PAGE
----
The effect of surgical setting and expedited status on disability duration

In brief

  • Some workers’ compensation systems in Canada pay additional surgical fee supplements to expedite care and pay higher fees for surgeries in private clinics, with the goal of reducing surgical wait times and disability time.
  • We used claims data and surgery/clinical records from WorkSafeBC to examine the effect of expedited surgical fees and surgical setting (private clinic versus public hospital) on the wait time and return-to-work time following surgery among a sample of workers with work-related knee injuries in BC between 2001 and 2005.
  • We found that workers who had expedited surgery in a public hospital had the shortest disability duration from surgical consult to return-to-work.
  • The expedited fee reduced the surgical wait-time by about two weeks in both public and private settings, and surgeries performed in public hospitals had a shorter return-to-work time, by about one week.
  • An overall difference of approximately three work weeks in disability duration may have meaningful clinical and quality of life implications for injured workers.
  • However, minimal differences in expedited surgical wait times by private clinics versus public hospitals, and small differences in return-to-work outcomes favouring the public hospital group, suggest that a future economic evaluation of workers’ compensation policies related to surgical setting is warranted.

Related publications

Urban-rural Differences in the Duration of Injury-related Work Disability in Six Canadian Provinces

Journal article
Macpherson RA, Amick BC, Collie A, Hogg-Johnson S, Koehoorn M, Smith PM, McLeod CB.
Journal of Occupational and Environmental Medicine. 2020 Mar 5. [Epub ahead of print].

Time to return to work following workplace violence among direct healthcare and social workers

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Choi K, Maas ET, Koehoorn M, McLeod CB.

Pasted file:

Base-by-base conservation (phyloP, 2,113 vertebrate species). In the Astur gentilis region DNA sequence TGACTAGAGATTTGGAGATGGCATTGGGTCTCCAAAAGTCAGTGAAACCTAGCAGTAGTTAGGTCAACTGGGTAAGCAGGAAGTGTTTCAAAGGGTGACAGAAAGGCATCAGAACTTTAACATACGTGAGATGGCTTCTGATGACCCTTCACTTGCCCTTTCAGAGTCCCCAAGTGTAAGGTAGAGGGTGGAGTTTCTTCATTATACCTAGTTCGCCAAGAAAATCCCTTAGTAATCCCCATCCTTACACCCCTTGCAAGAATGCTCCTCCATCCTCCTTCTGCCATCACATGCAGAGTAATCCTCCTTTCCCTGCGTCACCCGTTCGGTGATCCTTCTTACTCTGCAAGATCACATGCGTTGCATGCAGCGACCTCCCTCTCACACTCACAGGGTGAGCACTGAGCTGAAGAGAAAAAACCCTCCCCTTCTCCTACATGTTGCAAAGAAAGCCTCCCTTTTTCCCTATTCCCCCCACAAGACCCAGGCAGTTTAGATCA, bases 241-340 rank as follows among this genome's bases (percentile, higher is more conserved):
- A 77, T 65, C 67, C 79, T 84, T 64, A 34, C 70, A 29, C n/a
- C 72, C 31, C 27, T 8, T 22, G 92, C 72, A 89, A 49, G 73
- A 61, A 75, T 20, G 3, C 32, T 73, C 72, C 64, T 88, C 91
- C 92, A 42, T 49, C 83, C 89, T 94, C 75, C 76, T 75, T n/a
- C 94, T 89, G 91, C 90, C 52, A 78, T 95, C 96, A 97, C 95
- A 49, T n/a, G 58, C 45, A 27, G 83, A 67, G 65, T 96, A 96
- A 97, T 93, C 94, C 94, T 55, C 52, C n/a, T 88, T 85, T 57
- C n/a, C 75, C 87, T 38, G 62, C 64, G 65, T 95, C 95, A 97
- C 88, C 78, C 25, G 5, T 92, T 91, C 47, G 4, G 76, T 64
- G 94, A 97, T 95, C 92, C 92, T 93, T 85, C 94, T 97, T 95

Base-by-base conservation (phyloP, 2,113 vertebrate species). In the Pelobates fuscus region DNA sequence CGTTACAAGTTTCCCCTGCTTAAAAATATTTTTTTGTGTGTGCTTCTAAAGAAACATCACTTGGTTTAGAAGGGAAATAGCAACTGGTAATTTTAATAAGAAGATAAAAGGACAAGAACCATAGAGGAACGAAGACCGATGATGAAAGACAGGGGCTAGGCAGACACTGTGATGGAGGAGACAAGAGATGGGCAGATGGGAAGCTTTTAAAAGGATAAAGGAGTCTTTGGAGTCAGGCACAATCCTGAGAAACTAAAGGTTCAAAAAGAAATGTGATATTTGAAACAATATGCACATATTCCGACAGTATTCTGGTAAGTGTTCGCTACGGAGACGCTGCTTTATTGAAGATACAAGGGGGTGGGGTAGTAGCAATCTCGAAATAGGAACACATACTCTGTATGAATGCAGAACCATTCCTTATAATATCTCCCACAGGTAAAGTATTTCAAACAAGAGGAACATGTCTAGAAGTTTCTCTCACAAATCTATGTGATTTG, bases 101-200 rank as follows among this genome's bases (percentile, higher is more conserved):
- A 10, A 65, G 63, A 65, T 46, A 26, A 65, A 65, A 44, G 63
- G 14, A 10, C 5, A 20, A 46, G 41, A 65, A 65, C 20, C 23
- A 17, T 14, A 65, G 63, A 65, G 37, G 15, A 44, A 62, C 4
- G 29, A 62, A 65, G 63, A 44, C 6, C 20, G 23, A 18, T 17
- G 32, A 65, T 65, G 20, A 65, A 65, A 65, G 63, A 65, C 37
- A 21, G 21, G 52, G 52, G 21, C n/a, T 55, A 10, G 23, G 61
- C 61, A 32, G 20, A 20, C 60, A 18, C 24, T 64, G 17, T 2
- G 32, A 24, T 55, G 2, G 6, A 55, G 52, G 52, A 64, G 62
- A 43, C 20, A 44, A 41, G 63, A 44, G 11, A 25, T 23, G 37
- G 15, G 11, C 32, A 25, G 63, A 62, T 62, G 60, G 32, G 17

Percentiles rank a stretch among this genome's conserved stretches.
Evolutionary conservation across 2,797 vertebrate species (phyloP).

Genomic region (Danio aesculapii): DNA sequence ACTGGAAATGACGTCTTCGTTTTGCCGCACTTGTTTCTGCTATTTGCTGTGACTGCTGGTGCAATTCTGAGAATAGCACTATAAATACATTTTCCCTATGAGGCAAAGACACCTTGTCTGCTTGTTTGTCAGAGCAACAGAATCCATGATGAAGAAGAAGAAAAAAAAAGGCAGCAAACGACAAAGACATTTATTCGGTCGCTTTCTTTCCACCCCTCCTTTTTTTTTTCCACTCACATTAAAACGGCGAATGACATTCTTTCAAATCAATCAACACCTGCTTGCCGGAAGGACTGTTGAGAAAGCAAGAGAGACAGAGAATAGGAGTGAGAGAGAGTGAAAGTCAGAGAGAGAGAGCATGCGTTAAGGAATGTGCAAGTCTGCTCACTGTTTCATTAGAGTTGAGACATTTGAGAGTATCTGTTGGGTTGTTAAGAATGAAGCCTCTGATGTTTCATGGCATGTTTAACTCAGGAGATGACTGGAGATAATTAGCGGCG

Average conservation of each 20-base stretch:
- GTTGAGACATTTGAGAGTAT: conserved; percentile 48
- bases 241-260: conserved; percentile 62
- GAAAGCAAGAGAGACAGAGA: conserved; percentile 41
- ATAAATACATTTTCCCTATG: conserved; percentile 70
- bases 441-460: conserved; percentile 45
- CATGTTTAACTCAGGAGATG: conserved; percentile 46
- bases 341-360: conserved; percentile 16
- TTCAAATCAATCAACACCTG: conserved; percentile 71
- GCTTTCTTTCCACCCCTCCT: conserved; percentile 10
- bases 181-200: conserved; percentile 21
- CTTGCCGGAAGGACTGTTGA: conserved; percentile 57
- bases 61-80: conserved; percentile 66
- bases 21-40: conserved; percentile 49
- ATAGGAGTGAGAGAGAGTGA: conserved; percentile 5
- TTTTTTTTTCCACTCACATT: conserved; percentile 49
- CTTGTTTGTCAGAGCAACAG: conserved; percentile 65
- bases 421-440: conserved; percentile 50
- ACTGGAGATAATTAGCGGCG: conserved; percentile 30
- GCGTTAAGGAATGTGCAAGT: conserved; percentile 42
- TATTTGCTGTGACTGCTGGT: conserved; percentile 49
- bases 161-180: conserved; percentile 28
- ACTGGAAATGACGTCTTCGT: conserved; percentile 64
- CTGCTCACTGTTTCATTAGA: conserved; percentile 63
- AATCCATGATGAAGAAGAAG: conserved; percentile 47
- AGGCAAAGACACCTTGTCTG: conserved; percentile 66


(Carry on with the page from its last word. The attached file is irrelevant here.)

Occupational and Environmental Medicine. 2020 Jan 20. [Epub ahead of print].

Descriptive Epidemiology of Gradual Return to Work for Workers with a Work-acquired Musculoskeletal Disorder in British Columbia, Canada

Journal article
Maas ET, Koehoorn M, McLeod CB.
J Occup Environ Med. 2019 Nov 15. [Epub ahead of print].

Age, sex, and the changing disability burden of compensated work-related musculoskeletal disorders in Canada and Australia

Journal article
Macpherson R, Lane T, Collie A, McLeod C.
BMC Public Health. 2018;18:758.

Do private clinics or expedited fees reduce disability duration for injured workers following knee surgery?

Journal article
Koehoorn, M, McLeod C, Fan J, McGrail K, Barer M, Cote P, Hogg-Johnson S. Healthcare Policy. 2011;7(1):55-70.

Sociodemographic, clinical, and work characteristics associated with return-to-work outcomes following surgery for work-related knee injury

Journal article
Fan JK, McLeod CB, Koehoorn M. Scandinavian Journal of Work, Environment & Health. 2010;36(4):332-338.

Does surgical setting or wait-time incentive improve return to work following knee surgery among injured workers?

Peer-reviewed report to WorkSafeBC
Koehoorn M, McLeod C, Fan J, Barer M, Cote P, Hogg-Johnson S, McGrail K. Vancouver, BC: Centre for Health Services and Policy Research; 2009.

Contact: Mieke Koehoorn

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